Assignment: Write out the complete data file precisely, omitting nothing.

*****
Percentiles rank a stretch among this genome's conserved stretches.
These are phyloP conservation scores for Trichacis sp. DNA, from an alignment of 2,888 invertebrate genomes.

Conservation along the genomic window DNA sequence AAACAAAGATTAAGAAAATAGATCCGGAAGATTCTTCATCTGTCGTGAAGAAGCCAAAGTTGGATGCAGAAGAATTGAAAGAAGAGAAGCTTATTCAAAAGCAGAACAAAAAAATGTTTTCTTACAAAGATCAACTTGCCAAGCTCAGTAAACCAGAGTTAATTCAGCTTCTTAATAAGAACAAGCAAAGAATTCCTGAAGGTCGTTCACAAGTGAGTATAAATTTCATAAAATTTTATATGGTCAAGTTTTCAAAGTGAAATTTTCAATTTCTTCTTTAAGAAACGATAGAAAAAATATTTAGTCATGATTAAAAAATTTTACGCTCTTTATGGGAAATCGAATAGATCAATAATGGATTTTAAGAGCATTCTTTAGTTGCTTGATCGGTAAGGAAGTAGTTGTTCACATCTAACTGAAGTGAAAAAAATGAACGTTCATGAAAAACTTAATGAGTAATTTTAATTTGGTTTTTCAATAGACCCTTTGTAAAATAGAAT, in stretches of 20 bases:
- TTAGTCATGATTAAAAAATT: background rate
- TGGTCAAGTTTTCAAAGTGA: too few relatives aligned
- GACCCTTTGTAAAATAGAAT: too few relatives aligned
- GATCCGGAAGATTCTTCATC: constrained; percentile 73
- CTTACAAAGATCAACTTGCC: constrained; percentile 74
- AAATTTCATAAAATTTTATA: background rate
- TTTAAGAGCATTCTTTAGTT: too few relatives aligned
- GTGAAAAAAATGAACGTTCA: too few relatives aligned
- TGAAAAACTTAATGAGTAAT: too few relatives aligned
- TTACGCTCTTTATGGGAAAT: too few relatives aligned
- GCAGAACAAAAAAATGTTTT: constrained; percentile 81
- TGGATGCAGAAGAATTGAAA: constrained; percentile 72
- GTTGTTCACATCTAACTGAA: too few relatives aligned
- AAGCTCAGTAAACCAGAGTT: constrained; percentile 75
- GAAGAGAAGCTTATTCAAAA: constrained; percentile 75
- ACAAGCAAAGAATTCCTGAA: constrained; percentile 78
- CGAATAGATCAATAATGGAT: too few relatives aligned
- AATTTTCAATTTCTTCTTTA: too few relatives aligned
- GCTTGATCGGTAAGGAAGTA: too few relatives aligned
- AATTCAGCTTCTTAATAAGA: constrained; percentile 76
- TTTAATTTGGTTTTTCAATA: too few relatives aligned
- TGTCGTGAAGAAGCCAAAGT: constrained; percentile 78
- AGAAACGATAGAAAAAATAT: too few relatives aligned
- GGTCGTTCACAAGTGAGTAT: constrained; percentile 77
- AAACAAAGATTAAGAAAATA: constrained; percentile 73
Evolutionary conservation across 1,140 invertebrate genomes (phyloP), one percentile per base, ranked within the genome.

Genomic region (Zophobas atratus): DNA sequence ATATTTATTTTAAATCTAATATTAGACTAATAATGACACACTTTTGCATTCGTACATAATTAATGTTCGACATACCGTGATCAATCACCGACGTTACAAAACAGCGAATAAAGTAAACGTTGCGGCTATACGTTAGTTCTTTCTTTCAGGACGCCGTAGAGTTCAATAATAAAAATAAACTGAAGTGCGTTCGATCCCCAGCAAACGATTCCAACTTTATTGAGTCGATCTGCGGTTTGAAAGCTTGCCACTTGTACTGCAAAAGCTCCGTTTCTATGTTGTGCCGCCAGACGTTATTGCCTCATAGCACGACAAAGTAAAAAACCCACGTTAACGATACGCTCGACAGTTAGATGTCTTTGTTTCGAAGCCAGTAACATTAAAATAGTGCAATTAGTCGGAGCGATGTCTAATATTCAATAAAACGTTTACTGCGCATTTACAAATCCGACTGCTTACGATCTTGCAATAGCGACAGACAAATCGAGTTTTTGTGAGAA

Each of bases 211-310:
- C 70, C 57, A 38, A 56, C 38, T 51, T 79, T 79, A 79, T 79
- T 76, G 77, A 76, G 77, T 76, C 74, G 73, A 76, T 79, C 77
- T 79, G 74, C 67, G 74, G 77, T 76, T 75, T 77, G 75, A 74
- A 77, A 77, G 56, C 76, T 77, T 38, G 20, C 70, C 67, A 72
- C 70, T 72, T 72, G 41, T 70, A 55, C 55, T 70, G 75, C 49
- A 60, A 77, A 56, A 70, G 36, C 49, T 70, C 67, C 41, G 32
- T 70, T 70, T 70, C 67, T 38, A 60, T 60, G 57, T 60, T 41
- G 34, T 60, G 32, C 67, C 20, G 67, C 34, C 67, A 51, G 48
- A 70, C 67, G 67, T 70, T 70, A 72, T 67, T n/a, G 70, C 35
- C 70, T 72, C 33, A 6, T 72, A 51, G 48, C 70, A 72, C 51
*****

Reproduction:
Percentiles rank a stretch among this genome's conserved stretches.
These are phyloP conservation scores for Trichacis sp. DNA, from an alignment of 2,888 invertebrate genomes.

Conservation along the genomic window DNA sequence AAACAAAGATTAAGAAAATAGATCCGGAAGATTCTTCATCTGTCGTGAAGAAGCCAAAGTTGGATGCAGAAGAATTGAAAGAAGAGAAGCTTATTCAAAAGCAGAACAAAAAAATGTTTTCTTACAAAGATCAACTTGCCAAGCTCAGTAAACCAGAGTTAATTCAGCTTCTTAATAAGAACAAGCAAAGAATTCCTGAAGGTCGTTCACAAGTGAGTATAAATTTCATAAAATTTTATATGGTCAAGTTTTCAAAGTGAAATTTTCAATTTCTTCTTTAAGAAACGATAGAAAAAATATTTAGTCATGATTAAAAAATTTTACGCTCTTTATGGGAAATCGAATAGATCAATAATGGATTTTAAGAGCATTCTTTAGTTGCTTGATCGGTAAGGAAGTAGTTGTTCACATCTAACTGAAGTGAAAAAAATGAACGTTCATGAAAAACTTAATGAGTAATTTTAATTTGGTTTTTCAATAGACCCTTTGTAAAATAGAAT, in stretches of 20 bases:
- TTAGTCATGATTAAAAAATT: background rate
- TGGTCAAGTTTTCAAAGTGA: too few relatives aligned
- GACCCTTTGTAAAATAGAAT: too few relatives aligned
- GATCCGGAAGATTCTTCATC: constrained; percentile 73
- CTTACAAAGATCAACTTGCC: constrained; percentile 74
- AAATTTCATAAAATTTTATA: background rate
- TTTAAGAGCATTCTTTAGTT: too few relatives aligned
- GTGAAAAAAATGAACGTTCA: too few relatives aligned
- TGAAAAACTTAATGAGTAAT: too few relatives aligned
- TTACGCTCTTTATGGGAAAT: too few relatives aligned
- GCAGAACAAAAAAATGTTTT: constrained; percentile 81
- TGGATGCAGAAGAATTGAAA: constrained; percentile 72
- GTTGTTCACATCTAACTGAA: too few relatives aligned
- AAGCTCAGTAAACCAGAGTT: constrained; percentile 75
- GAAGAGAAGCTTATTCAAAA: constrained; percentile 75
- ACAAGCAAAGAATTCCTGAA: constrained; percentile 78
- CGAATAGATCAATAATGGAT: too few relatives aligned
- AATTTTCAATTTCTTCTTTA: too few relatives aligned
- GCTTGATCGGTAAGGAAGTA: too few relatives aligned
- AATTCAGCTTCTTAATAAGA: constrained; percentile 76
- TTTAATTTGGTTTTTCAATA: too few relatives aligned
- TGTCGTGAAGAAGCCAAAGT: constrained; percentile 78
- AGAAACGATAGAAAAAATAT: too few relatives aligned
- GGTCGTTCACAAGTGAGTAT: constrained; percentile 77
- AAACAAAGATTAAGAAAATA: constrained; percentile 73
Evolutionary conservation across 1,140 invertebrate genomes (phyloP), one percentile per base, ranked within the genome.

Genomic region (Zophobas atratus): DNA sequence ATATTTATTTTAAATCTAATATTAGACTAATAATGACACACTTTTGCATTCGTACATAATTAATGTTCGACATACCGTGATCAATCACCGACGTTACAAAACAGCGAATAAAGTAAACGTTGCGGCTATACGTTAGTTCTTTCTTTCAGGACGCCGTAGAGTTCAATAATAAAAATAAACTGAAGTGCGTTCGATCCCCAGCAAACGATTCCAACTTTATTGAGTCGATCTGCGGTTTGAAAGCTTGCCACTTGTACTGCAAAAGCTCCGTTTCTATGTTGTGCCGCCAGACGTTATTGCCTCATAGCACGACAAAGTAAAAAACCCACGTTAACGATACGCTCGACAGTTAGATGTCTTTGTTTCGAAGCCAGTAACATTAAAATAGTGCAATTAGTCGGAGCGATGTCTAATATTCAATAAAACGTTTACTGCGCATTTACAAATCCGACTGCTTACGATCTTGCAATAGCGACAGACAAATCGAGTTTTTGTGAGAA

Each of bases 211-310:
- C 70, C 57, A 38, A 56, C 38, T 51, T 79, T 79, A 79, T 79
- T 76, G 77, A 76, G 77, T 76, C 74, G 73, A 76, T 79, C 77
- T 79, G 74, C 67, G 74, G 77, T 76, T 75, T 77, G 75, A 74
- A 77, A 77, G 56, C 76, T 77, T 38, G 20, C 70, C 67, A 72
- C 70, T 72, T 72, G 41, T 70, A 55, C 55, T 70, G 75, C 49
- A 60, A 77, A 56, A 70, G 36, C 49, T 70, C 67, C 41, G 32
- T 70, T 70, T 70, C 67, T 38, A 60, T 60, G 57, T 60, T 41
- G 34, T 60, G 32, C 67, C 20, G 67, C 34, C 67, A 51, G 48
- A 70, C 67, G 67, T 70, T 70, A 72, T 67, T n/a, G 70, C 35
- C 70, T 72, C 33, A 6, T 72, A 51, G 48, C 70, A 72, C 51